Titled “Hearth: Memorial to the Enslaved,” the brick structure will resemble a fireplace and will feature the names of people who are known to have been enslaved by the university.
William & Mary will join Colonial Williamsburg and other partners including the City of Williamsburg and the Let Freedom Ring Foundation to commemorate Juneteenth with a series of special events beginning on June 19 – the date in 1865 when U.S. forces announced emancipation in Texas and ended slavery in the United States.
The names of those who were enslaved by William & Mary slowly have been emerging during the past decade. This academic year, artists at the university have added faces, hands and other textured marks of belonging and humanity.
Jody Allen, assistant professor of history at William & Mary and director of the Lemon Project, was recently appointed by Virginia Gov. Ralph Northam to the Commission to Study Slavery and Subsequent De Jure and De Facto Racial and Economic Discrimination.
William & Mary’s Working Group on the Principles of Naming and Renaming (PNR) this week presented its final report to President Katherine A. Rowe, who accepted it during the Board of Visitors meeting Thursday in the Alumni House.
A small white building that sits tucked away on the William & Mary campus once held an 18th-century school dedicated to the religious education of enslaved and free Black children, researchers have determined.
William & Mary’s Board of Visitors today adopted a set of principles and imperatives for the naming and renaming of structures and spaces on campus.
A finalized design concept for the Memorial to the African Americans Enslaved by William & Mary was presented to the Board of Visitors Tuesday.
William & Mary’s Principles of Naming and Renaming Working Group is seeking feedback on design imperatives and principles it has drafted around the naming and renaming of buildings, spaces and structures on campus.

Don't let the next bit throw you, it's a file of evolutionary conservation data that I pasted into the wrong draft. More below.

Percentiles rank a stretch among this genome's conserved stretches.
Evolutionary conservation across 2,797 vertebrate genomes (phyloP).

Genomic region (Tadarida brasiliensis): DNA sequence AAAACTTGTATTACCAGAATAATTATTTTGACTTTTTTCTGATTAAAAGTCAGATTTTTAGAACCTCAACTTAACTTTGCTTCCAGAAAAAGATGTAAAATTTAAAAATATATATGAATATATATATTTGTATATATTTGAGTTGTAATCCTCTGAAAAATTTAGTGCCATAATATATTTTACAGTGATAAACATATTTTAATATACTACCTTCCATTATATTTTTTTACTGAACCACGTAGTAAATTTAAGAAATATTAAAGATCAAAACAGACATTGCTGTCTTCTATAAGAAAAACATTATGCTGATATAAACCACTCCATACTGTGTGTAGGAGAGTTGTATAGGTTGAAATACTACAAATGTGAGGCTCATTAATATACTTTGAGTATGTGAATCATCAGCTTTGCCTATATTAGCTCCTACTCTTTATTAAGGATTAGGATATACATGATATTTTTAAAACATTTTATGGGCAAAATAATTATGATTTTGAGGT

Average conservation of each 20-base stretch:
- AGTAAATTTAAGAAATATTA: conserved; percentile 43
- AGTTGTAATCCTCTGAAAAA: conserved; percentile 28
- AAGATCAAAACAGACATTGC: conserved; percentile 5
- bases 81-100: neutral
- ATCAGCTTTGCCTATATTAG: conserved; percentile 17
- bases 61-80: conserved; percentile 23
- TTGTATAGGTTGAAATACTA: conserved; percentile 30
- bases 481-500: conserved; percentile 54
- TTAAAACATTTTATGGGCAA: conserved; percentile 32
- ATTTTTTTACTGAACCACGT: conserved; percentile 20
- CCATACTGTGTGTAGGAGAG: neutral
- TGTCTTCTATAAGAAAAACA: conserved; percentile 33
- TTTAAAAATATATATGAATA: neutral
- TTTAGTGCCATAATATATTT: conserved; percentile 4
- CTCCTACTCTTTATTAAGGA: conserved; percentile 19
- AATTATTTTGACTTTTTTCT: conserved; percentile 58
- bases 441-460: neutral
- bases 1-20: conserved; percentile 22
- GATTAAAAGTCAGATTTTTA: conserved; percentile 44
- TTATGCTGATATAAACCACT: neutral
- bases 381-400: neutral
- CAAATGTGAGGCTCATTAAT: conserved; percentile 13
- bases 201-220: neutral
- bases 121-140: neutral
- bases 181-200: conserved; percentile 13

During a virtual meeting July 15, William & Mary administrators, faculty, students and staff updated the Board of Visitors executive committee on the university’s financial position, inclusion and equity efforts and plans for fall.
A working group of administrators, alumni, students, faculty and staff will develop principles on the naming and renaming of buildings, spaces and structures at William & Mary.
William & Mary community members from near and far joined together in a virtual candlelight vigil Tuesday evening.
For the fifth time since 2014, William & Mary was recognized as one of the Most Promising Places to Work in Student Affairs in 2020 by Diverse: Issues in Higher Education.
William & Mary’s 10th annual Lemon Project Spring Symposium will center on the theme of “When and Where They Enter: Four Centuries of Black Women in America.”
“Building on the Legacy: African Americans at William & Mary,” an illustrated history, was written by Jacquelyn McLendon, professor of English, emerita, and was released this month.
William & Mary is taking a university-wide approach to diversity and inclusion following task force reports by each of its five schools: Arts & Sciences, the W&M School of Education, W&M Law School, the Raymond A. Mason School of Business and the Virginia Institute of Marine Science.